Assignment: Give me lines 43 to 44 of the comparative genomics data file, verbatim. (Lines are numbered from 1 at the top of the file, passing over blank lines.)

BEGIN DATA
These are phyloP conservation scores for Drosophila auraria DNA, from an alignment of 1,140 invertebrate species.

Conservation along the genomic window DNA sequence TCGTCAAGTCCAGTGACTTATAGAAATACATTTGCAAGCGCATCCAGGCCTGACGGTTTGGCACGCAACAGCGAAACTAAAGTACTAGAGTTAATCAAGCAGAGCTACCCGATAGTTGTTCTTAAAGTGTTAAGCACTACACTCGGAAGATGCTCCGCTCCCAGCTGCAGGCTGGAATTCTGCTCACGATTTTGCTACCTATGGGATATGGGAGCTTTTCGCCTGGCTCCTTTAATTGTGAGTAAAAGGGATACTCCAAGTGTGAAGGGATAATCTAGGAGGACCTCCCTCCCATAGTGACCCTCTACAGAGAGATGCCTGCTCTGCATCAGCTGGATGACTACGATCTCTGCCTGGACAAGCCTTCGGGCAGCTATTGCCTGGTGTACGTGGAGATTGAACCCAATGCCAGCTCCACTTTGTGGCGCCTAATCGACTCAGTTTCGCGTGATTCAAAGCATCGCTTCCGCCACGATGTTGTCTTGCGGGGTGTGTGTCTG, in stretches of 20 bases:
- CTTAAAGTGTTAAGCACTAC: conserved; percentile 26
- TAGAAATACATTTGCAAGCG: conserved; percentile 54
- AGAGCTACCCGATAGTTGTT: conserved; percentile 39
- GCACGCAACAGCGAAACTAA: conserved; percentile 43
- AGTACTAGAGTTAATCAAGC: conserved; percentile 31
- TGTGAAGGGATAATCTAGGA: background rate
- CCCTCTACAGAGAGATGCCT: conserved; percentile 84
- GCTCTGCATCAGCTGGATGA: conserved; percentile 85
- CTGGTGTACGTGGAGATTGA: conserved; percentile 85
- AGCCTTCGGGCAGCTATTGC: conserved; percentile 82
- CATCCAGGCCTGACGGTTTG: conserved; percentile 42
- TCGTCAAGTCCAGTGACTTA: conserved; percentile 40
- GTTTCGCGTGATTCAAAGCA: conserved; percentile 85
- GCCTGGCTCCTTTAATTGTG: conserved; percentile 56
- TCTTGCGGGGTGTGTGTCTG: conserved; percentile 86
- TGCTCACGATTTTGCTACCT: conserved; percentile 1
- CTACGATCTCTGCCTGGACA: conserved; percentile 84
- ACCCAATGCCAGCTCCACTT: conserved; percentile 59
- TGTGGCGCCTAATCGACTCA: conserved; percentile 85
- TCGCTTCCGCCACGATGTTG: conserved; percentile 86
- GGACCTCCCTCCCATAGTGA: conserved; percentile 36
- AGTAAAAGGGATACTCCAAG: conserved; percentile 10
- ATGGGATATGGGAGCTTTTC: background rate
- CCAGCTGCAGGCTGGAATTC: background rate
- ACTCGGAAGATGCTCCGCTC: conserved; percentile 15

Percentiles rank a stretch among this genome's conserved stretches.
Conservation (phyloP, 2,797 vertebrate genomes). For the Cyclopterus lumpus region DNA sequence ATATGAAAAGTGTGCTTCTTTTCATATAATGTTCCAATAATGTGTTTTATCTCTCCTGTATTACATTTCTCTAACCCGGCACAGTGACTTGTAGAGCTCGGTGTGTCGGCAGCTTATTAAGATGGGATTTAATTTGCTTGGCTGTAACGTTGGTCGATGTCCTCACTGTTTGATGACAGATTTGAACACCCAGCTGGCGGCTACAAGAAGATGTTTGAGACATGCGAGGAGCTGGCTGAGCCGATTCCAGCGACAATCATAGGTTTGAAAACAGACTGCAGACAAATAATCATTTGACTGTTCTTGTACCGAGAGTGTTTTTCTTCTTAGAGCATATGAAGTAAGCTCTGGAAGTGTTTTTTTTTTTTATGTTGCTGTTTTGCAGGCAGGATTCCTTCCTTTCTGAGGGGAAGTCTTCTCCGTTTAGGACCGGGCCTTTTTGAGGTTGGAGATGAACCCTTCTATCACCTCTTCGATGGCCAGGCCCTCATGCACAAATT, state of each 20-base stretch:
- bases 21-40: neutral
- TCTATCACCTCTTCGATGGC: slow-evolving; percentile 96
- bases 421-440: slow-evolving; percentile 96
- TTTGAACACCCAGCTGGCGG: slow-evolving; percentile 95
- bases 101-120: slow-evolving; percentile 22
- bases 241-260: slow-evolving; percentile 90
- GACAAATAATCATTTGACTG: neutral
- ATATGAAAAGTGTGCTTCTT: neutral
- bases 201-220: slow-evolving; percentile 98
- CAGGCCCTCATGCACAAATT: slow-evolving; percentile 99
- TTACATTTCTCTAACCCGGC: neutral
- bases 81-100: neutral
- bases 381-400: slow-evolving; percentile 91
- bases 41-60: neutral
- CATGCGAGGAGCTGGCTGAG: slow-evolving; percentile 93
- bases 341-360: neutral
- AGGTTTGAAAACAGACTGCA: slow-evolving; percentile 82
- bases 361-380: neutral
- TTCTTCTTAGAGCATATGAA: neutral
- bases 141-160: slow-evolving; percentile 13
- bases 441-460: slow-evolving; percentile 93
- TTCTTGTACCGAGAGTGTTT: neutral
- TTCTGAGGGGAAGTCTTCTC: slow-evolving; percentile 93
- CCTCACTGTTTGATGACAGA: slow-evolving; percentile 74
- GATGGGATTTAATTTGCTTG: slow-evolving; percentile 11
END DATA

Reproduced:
- bases 41-60: neutral
- CATGCGAGGAGCTGGCTGAG: slow-evolving; percentile 93